But it’s gods damned fun!
Source Code, the new film from director Duncan Jones, is a compelling blend of old-fashioned science fiction, classic ticking clock thriller, and new age theophilosophical what if.
Army Captain Colter Stevens (Jake Gyllenhaal) has had his consciousness plugged into the memory remains of a man who died in a train bombing this morning. He has eight minutes to scour the dead man’s final thoughts for clues to who planted the bomb in order to prevent an even larger bomb being detonated later. The problem is the experience of being inserted into this “source code” simulation is disorienting, and it takes several attempts, each one ultimately ending in Colter “dying” himself in the explosion, for the Captain to find his footing and start his investigation effectively.
So the old-fashioned sci-fi obviously comes from the fantastical technology that allows a man to be transported into the memories of a dead man, and to move about freely within that memory world. The ticking clock aspect of the story, equally obviously, comes from the eight minute window in which to search for a mad bomber. Though the train Colter is riding on is only a flashback of a train, and it has already been destroyed, the knowledge that back in the real world the bomber remains at large and is planning to detonate a much larger bomb in the middle of Chicago keeps ratcheting up the tension with every failed attempt.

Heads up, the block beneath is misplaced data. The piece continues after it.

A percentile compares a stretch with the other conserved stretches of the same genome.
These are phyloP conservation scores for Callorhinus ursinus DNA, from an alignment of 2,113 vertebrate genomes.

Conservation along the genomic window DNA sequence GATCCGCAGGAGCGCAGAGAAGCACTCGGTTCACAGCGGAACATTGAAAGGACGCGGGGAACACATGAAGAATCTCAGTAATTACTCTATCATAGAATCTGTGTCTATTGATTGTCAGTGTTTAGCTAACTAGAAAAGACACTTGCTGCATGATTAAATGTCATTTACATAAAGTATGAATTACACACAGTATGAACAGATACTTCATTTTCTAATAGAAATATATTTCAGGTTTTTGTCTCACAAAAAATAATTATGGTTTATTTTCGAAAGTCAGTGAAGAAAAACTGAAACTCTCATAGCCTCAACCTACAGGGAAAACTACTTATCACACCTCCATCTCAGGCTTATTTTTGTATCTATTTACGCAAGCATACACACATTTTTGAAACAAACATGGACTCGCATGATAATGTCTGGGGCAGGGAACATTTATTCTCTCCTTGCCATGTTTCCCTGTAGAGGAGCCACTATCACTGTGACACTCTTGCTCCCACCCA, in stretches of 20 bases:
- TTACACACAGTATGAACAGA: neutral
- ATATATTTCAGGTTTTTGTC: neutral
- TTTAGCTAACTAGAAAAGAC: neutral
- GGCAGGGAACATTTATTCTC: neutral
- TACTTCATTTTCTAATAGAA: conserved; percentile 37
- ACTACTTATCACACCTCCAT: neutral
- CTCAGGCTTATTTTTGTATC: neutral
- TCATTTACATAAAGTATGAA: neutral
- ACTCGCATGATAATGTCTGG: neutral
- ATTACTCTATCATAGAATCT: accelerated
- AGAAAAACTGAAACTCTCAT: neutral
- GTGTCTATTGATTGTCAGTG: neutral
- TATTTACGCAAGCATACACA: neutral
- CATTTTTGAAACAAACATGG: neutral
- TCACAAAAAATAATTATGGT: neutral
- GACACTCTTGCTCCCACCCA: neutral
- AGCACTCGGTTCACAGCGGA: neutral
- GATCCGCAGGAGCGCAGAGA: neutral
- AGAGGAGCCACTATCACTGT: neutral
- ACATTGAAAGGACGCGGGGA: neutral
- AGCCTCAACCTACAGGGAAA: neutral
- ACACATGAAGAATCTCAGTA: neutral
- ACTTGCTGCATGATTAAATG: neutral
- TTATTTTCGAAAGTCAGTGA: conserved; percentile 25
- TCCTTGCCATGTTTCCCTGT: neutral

As for the theophilosophical element…?
This article contains major spoilers. Duh.
Okay, let’s get this out of the way right up front: Sucker Punch is not a perfect film. God knows there are enough righteous film critics and internet ass hats falling all over themselves to be the one to find the snarkiest, most condescending way to tell you as much. To listen to the vocal majority you’d think this film is the final herald of the Apocalypse. Yes, there are flaws, I’m not gonna lie. But despite the uneven script and occasionally insipid dialogue, I pretty much LOVE this movie. And I’m gonna tell you why.
I really just wanted an excuse to post the above picture.
But while I’m at it, HAVE YOU SEEN THIS SCOTT PILGRIM TRAILER?! If not, take two minutes and thirty-three seconds of your pathetic life to watch it right now:
Originally published on May 8, 2010
Director: Jon Favreau
Writer: Justin Theroux, based on the Marvel comic book by Stan Lee, Don Heck, Larry Lieber, and Jack Kirby